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Roundtables: WSU and moving forward

NCAA Football: California at Washington State hJames Snook-USA TODAY Sports

What was the turning point in the game for you?

Ruey Yen: The obvious choice here is that Brandon McIlwain interception thrown into the end zone, but I would argue that the turning point for me was the drive afterward where the Bears went 3-and-out with two incompletions that were nowhere close, thrown by Chase Garbers. Bears did not eat up much clock nor force Washington State into using a timeout. If the Bears were able to pick up a first down or two, that game would probably have gone into overtime.

joshua.morgan: It has to be the McIlwain interception. The offense was moving the ball (albeit with a lot of help from the refs) and about to score the go-ahead points before the entire team had their hearts completely ripped out of them. It is no surprise that the defense allowed Wazzu to march right down the field following that single play. The entire team had played so hard and that had put themselves in position to win, and then it was all over. There are more people to blame in the loss than McIlwain, and to be fair this is a game that we had no business even being in contention for considering the fact that Wazzu statistically dominated us, but after this play, we all knew it was over.

HydroTech: I think everybody is going to talk about the McIlwain interception. For me, I lost a lot of my remaining faith in Baldwin on Cal’s second to last drive when there were about 3 minutes and 20 seconds left in the game, and the game was tied 13-13. Cal was backed up on its own 20 yard line. It was my hopes here that Cal would run the clock and take the game to overtime. Instead, Baldwin ran the ball on 1st down gaining 3 yards, then called a shot play on 2nd and 7 which was incomplete, and a shot play on 3rd and 7 which also went incomplete. Cal punted the ball. WSU scored on its next possession and Cal ultimately lost the game.

I presume Baldwin didn’t want to take the game to overtime and wanted to try and win it in regulation, hence the two shot plays. But Cal has had such difficulties in completing deep passes this year (and last year). Cal doesn’t have a speed WR who can burn a cornerback or a tall wide receiver who can consistently win the jump ball. Those two deep shot plays were low-probability of success plays. Very low. They took no time off the clock because they resulted in incompletions, and it allowed WSU to get the ball back with plenty of time to score.

Perhaps Baldwin had the utmost faith in the Cal Defense to hold WSU even if that Cal playcalling series failed. The Cal Defense had held most of the game. But all too often, you will see in football the defense holding tight all game long, and then suddenly give up a crucial score in the final few minutes because they change their defensive gameplan from what had worked so well earlier on. Earlier in the game, Cal had played very conservative defense, never blitzing, keeping everything in front of them, and limiting WSU’s big play abilities. In that final game-winning WSU drive, Cal’s defense got really aggressive, blitzing WSU’s offense. Blitzing has its perks, and it has its downside. Cal got the downside -- a WSU score.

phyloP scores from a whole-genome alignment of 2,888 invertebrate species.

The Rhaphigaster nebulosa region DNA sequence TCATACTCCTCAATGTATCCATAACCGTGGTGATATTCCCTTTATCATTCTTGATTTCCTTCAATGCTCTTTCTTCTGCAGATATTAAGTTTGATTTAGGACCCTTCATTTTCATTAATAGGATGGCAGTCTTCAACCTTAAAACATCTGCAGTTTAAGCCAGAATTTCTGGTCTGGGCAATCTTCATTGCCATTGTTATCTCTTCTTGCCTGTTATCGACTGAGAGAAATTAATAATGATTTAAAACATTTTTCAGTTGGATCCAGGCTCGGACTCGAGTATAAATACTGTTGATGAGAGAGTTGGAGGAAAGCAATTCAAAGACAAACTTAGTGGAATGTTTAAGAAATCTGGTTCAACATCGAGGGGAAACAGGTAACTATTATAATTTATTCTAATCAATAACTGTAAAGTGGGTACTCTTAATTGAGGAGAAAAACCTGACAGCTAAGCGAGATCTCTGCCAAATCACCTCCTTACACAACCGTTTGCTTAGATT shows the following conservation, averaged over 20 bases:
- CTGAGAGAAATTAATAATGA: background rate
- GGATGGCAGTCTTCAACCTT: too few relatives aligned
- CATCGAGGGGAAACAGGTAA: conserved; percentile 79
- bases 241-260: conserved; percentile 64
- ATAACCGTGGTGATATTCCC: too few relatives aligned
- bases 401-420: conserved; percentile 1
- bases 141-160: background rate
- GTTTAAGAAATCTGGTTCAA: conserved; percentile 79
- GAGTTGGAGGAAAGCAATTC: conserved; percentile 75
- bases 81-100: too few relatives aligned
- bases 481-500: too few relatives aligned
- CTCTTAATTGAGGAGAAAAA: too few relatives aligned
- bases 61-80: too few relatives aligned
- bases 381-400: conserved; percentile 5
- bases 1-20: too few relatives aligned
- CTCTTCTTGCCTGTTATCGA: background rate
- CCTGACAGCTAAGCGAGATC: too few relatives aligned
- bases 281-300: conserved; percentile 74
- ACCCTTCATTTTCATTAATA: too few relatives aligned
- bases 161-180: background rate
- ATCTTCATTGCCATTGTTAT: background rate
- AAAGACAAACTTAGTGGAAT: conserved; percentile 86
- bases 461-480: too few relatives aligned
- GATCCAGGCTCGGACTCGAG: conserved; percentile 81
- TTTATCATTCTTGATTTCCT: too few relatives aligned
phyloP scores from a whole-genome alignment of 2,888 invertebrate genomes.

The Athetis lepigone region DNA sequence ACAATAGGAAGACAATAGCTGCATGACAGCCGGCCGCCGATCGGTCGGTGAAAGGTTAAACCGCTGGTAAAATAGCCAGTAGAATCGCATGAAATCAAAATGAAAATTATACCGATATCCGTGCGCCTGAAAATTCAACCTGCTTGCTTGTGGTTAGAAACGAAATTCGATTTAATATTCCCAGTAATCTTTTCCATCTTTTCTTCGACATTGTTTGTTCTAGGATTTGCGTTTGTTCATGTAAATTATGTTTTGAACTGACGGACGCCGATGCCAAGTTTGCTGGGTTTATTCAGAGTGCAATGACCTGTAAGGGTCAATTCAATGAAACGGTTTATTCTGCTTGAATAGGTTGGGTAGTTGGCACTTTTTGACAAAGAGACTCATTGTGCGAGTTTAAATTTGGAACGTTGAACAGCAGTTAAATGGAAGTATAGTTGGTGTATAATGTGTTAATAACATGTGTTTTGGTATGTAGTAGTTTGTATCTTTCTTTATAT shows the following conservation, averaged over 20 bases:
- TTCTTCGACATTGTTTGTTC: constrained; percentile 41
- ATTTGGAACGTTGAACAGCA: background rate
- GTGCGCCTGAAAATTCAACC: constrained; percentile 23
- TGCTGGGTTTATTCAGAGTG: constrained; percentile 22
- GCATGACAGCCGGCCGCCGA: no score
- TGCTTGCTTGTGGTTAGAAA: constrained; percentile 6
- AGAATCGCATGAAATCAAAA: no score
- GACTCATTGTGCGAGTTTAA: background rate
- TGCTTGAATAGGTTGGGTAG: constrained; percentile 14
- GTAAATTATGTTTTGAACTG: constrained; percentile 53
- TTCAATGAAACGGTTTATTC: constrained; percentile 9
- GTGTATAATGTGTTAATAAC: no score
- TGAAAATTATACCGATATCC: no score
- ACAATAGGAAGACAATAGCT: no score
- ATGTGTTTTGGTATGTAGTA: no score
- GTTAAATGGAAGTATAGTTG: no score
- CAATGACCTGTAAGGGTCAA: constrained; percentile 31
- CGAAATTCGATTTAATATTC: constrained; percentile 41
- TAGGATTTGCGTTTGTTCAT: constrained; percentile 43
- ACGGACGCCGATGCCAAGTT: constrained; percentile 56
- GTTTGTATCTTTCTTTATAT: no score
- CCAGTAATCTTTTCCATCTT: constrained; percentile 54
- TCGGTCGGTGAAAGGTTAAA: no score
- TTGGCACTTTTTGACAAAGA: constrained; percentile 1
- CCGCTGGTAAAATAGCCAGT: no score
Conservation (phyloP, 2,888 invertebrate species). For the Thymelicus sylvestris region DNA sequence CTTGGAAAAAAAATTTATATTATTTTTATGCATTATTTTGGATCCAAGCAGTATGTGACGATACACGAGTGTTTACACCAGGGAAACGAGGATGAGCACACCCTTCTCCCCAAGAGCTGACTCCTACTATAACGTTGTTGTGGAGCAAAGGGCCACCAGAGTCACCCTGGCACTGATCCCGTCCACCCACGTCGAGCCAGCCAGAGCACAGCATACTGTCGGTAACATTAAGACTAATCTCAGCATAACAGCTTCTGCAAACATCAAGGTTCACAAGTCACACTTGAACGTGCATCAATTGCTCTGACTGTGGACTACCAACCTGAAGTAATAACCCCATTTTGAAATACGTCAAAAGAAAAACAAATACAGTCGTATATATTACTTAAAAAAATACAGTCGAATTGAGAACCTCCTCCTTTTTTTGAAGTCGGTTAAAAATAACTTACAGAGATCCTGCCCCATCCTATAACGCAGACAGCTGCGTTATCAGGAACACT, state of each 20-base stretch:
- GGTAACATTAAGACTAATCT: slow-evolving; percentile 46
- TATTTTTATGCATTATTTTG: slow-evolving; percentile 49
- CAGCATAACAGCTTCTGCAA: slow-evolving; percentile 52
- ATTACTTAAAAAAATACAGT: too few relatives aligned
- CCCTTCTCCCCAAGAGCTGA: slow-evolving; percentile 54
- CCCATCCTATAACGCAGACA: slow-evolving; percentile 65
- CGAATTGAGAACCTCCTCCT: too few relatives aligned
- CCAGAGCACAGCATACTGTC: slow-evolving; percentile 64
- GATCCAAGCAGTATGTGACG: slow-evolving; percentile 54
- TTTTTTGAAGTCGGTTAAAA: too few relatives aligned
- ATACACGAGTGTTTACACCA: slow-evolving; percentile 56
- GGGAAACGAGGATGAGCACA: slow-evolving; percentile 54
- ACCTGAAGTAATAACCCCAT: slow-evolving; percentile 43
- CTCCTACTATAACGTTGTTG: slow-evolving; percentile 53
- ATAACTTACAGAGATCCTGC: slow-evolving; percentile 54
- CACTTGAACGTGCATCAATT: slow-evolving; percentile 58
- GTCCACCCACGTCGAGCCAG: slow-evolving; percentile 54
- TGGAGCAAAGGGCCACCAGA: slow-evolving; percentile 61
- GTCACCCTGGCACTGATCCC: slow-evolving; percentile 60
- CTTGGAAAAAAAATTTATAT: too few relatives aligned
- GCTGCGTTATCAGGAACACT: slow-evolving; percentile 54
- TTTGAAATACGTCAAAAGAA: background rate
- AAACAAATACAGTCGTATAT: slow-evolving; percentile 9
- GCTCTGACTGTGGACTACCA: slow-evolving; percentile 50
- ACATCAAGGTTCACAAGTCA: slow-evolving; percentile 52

Going back to Cal’s final (real) possession with 3:20 remaining in the 4th quarter, and the game tied. I would have preferred Cal to just get first downs. Just call your higher percentage plays to get the 1st down and keep the clock running. If you happen to break a big play and you feel like you truly have a decent shot at scoring, then you can pick up the pace. But the most important goal at that time should have been to run the clock, prevent WSU from getting the ball back in regulation, and taking the game to overtime.

I really liked Cal’s chances in overtime. Why? Every Cal drive would have started in the redzone, meaning Cal is in field goal range. Then it just becomes a battle of the defenses and the kickers. Cal’s defense was better than WSU’s. Cal’s kicker was also better than WSU’s kicker. WSU’s kicker missed an easy chip shot just minutes earlier in the game. I would have preferred Cal’s chances in overtime over than trying to win the game in regulation by taking shot plays with 3 minutes remaining in the 4th quarter.

For me, it was this play calling series which was a “turning point,” causing me to groan in frustration and disagreement.

Going into our final 3 games of the season, what offensive strengths do we need to rely upon to get one more win?

Ruey Yen: Patrick Laird and the running game is what the Cal offense needs to ride to get the Bears to at least another regular season win and a bowl appearance. The entire Cal offense is build on the running game, both Garbers and McIlwain are both good runners as well. Running the ball also eats up the clock and give Cal defense some time to rest.

Yes, the Big Game is shaping up to be perhaps a rather non-ascetics pleasing game, particularly for those people who would just be watching casually. Still, Cal fans would happily take an ugly win to liberate the Axe.

Rob Hwang: Running the ball and screens. We’re in dire need of some speed at all of our skill positions and that might come down to being creative in getting guys the ball in space. Our screen pass game was effective against WSU so I expect to use that package thoroughly for the rest of the year since that will give us some easy completions and some blocks down the field. But that’s only set up with a solid run game that can sell the fake.